Former prime minister Theresa May has criticised Rishi Sunak’s small boats crackdown – warning that the new asylum bill “shuts the door” on genuine victims of modern slavery.
Raising doubts about the PM’s promise to “stop the boats”, the former Tory leader said anyone who believed the legislation would halt “illegal migration once and for all is wrong”.
Ms May condemned the “blanket dismissal” of anyone facing persecution who arrives by authorised routes, telling the Commons: “By definition, someone fleeing for their life will more often than not be unable to access a legal route.”
Ms May also raised her concerns about genuine trafficking victims – telling MPs that Suella Braverman’s Illegal Migration Bill would “remove support from the victims of trafficking and modern slavery”.
She added: “As it currently stands, we are shutting the door to victims who are being trafficked into slavery into the UK. The Home Office knows this bill means that genuine victims of modern slavery will be denied support.”
Conservative MPs were set to vote through Illegal Migration Bill at the second reading stage on Monday night – but a growing number of backbenchers have made clear their opposition to current plans.
Caroline Nokes became the first Tory MP to say they could not vote for the plan to detain and deport small boats arrivals – saying the bill gives her “absolute horror”.
The women and equalities select committee chair she was “deeply troubled” at the prospect of a policy “criminalising children and pregnant women” after it emerged that children coming across the Channel will be detained in immigration centres.
Tory MP Chris Skidmore also said he could not vote for the bill that breaks international law “or the human rights conventions that the UK has had a proud history of playing a leading role in establishing”.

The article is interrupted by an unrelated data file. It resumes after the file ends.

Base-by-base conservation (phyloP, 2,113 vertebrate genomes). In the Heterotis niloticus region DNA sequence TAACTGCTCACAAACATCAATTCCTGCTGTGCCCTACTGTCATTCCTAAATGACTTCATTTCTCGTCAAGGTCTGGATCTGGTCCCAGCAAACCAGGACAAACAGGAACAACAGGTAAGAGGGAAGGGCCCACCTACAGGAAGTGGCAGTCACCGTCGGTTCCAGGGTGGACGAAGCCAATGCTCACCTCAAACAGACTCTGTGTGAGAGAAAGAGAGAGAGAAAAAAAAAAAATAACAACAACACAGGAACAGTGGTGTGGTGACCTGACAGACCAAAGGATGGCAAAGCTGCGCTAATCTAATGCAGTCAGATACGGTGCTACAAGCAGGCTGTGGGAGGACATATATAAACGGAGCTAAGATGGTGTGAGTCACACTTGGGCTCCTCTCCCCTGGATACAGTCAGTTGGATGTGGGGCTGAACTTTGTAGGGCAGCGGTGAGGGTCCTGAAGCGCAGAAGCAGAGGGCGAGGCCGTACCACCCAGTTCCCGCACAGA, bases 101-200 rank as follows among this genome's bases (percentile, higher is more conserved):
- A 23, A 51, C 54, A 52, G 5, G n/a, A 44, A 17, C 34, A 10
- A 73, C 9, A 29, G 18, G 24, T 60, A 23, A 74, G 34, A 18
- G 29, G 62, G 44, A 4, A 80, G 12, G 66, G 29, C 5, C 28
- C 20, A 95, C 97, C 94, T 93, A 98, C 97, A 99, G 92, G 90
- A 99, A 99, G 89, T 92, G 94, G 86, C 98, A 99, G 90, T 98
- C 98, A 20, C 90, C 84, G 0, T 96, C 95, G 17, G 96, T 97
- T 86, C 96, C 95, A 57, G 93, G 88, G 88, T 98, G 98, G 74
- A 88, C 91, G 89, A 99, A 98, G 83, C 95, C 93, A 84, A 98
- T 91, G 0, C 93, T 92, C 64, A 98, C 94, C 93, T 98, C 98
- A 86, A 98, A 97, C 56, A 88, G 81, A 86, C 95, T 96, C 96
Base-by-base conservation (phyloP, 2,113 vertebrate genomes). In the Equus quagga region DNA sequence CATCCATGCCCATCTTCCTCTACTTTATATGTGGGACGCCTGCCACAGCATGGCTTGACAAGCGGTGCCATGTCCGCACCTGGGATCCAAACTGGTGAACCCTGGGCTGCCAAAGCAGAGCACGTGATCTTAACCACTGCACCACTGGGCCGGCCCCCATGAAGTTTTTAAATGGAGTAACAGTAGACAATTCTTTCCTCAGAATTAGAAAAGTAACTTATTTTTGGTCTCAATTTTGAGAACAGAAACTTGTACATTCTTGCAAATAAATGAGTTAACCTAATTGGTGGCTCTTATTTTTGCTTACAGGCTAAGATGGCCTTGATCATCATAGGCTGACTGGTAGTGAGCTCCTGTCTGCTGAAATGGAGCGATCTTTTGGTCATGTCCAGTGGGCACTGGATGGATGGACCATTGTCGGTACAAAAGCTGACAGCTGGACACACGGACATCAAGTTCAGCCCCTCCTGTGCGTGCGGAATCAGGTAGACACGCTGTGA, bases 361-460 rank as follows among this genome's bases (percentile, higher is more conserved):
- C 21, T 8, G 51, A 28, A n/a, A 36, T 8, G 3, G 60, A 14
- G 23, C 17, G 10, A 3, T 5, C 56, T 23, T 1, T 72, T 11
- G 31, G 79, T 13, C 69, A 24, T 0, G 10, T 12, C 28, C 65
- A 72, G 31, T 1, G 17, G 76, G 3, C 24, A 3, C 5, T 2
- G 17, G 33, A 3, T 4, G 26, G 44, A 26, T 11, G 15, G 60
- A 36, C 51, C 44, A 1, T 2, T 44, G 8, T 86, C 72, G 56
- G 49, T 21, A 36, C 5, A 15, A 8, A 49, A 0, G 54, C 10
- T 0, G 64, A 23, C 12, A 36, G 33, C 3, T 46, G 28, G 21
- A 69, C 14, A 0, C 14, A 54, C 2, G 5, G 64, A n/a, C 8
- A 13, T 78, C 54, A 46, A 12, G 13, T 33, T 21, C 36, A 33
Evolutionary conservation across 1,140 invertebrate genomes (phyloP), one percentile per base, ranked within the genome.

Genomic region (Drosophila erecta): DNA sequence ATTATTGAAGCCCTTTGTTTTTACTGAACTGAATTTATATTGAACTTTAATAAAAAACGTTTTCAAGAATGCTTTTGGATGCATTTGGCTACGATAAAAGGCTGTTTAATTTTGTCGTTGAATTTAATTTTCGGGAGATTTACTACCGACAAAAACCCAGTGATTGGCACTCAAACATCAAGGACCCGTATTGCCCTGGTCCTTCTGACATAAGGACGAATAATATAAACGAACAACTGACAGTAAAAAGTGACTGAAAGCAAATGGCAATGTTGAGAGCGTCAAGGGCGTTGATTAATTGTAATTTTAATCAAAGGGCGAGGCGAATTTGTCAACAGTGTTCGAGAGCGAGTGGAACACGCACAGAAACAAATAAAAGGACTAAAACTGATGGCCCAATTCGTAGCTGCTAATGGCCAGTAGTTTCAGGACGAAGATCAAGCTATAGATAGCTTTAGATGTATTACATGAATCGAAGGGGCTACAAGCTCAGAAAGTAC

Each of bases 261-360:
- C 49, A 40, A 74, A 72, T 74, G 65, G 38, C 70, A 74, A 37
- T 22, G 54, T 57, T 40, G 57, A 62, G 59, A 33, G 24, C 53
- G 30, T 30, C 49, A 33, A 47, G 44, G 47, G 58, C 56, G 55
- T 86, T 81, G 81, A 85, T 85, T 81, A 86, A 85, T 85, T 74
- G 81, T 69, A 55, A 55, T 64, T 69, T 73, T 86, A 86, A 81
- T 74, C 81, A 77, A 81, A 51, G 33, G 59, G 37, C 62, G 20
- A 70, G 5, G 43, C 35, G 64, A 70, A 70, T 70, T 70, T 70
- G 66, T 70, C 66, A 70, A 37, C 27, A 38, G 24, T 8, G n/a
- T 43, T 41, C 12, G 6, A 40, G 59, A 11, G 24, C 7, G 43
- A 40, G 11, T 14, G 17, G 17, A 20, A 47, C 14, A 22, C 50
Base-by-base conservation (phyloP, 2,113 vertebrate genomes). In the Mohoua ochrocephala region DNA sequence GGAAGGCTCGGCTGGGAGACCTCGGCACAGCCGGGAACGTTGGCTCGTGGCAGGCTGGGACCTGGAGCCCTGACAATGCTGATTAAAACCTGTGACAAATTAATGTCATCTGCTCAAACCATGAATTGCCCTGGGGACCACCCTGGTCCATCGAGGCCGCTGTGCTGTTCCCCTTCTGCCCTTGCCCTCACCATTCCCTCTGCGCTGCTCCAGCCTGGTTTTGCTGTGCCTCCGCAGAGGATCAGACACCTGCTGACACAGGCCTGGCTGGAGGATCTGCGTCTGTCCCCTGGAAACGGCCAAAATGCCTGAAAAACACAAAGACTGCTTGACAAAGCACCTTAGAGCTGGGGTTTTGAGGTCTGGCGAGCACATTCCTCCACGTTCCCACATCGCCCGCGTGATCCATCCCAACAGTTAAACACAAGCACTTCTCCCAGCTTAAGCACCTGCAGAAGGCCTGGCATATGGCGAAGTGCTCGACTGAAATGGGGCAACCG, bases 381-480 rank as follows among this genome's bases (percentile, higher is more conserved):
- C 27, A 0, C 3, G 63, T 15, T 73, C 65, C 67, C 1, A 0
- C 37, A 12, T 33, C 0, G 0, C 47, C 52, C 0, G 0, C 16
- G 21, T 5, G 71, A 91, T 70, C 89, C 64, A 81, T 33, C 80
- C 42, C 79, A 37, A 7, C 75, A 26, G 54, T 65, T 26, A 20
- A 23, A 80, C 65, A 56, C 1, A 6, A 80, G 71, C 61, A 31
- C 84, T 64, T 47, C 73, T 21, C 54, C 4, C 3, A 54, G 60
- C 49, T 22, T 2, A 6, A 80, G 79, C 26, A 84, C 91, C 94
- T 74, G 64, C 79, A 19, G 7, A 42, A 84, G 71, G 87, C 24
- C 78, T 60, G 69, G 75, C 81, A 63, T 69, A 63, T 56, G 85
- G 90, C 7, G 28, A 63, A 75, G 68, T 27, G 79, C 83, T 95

Senior Tory MP Simon Hoare said many colleagues would be voting for the bill on Monday only on “good faith tonight in the expectation that the bill can be amended.”
The Northern Ireland select committee chair – from the moderate ‘one nation’ wing of the party – said amendments would be needed to offer greater protection to children and women who are trafficked.
Former justice secretary Robert Buckland – who has told The Independent it was “not right” to lock up children – told the Commons the bill “is not yet in the state it needs to be” and said he hoped it would not be used as “battering ram” against the European Convention of Human Rights.
Tory MP Caroline Nokes describes small boats bill as ‘absolute horror’
Labour’s shadow home secretary Yvette Cooper acknowledged some Tory MPs were “deeply troubled” by aspects of the bill. “I think it reflects quite how far the Conservative Party has fallen.”
Ms Cooper said the bill was a “con that makes the chaos worse” and “will lock up children”. She added: “It won’t return everyone, in fact it makes it harder to get return agreements. It won’t clear the asylum backlog, in fact it will mean tens of 1000s more people in asylum accommodation and hotels.”
Ms Braverman defended the bill as way of preventing people coming across the Channel from “overwhelming our asylum system” – before adding that Britain has seen “too much” immigration in general in recent years.
The home secretary said it was “perfectly respectable for a child of immigrants like me” to say “we’ve had too much of it in recent years and to say that uncontrolled and illegal migration is simply bad”.
She accused some of her critics of “grotesque slurs”, adding: “The worst among them, poisoned by the extreme ideology of identity politics, suggest that a person’s skin colour should dictate their political views.”
Claiming her plans were “backed by the majority of the British people”, Mr Braverman added: “I will not be hectored by out-of-touch lefties, or anyone for that matter … And I will not back down when faced with spurious accusations of bigotry.”
One former Tory minister told The Independent the plan to allow child detention was “sickening” – fearing it will give immigration officers the power to restrain minors, as well as open up the possibility of their removal on deportation flights.
The Refugee Council has said the legislation allows the deportation of unaccompanied children if returning them to their country of origin is deemed safe – an idea downplayed by the home secretary.
Ms Braverman said “only in limited circumstances, such as for the purposes of family reunion, we will remove unaccompanied asylum seeking children from the UK”.
She said the focus would be on removing adult men under the age of 40. “But we must not create incentives for the smugglers to focus on people with particular characteristics by signposting exemptions for removal,” she added.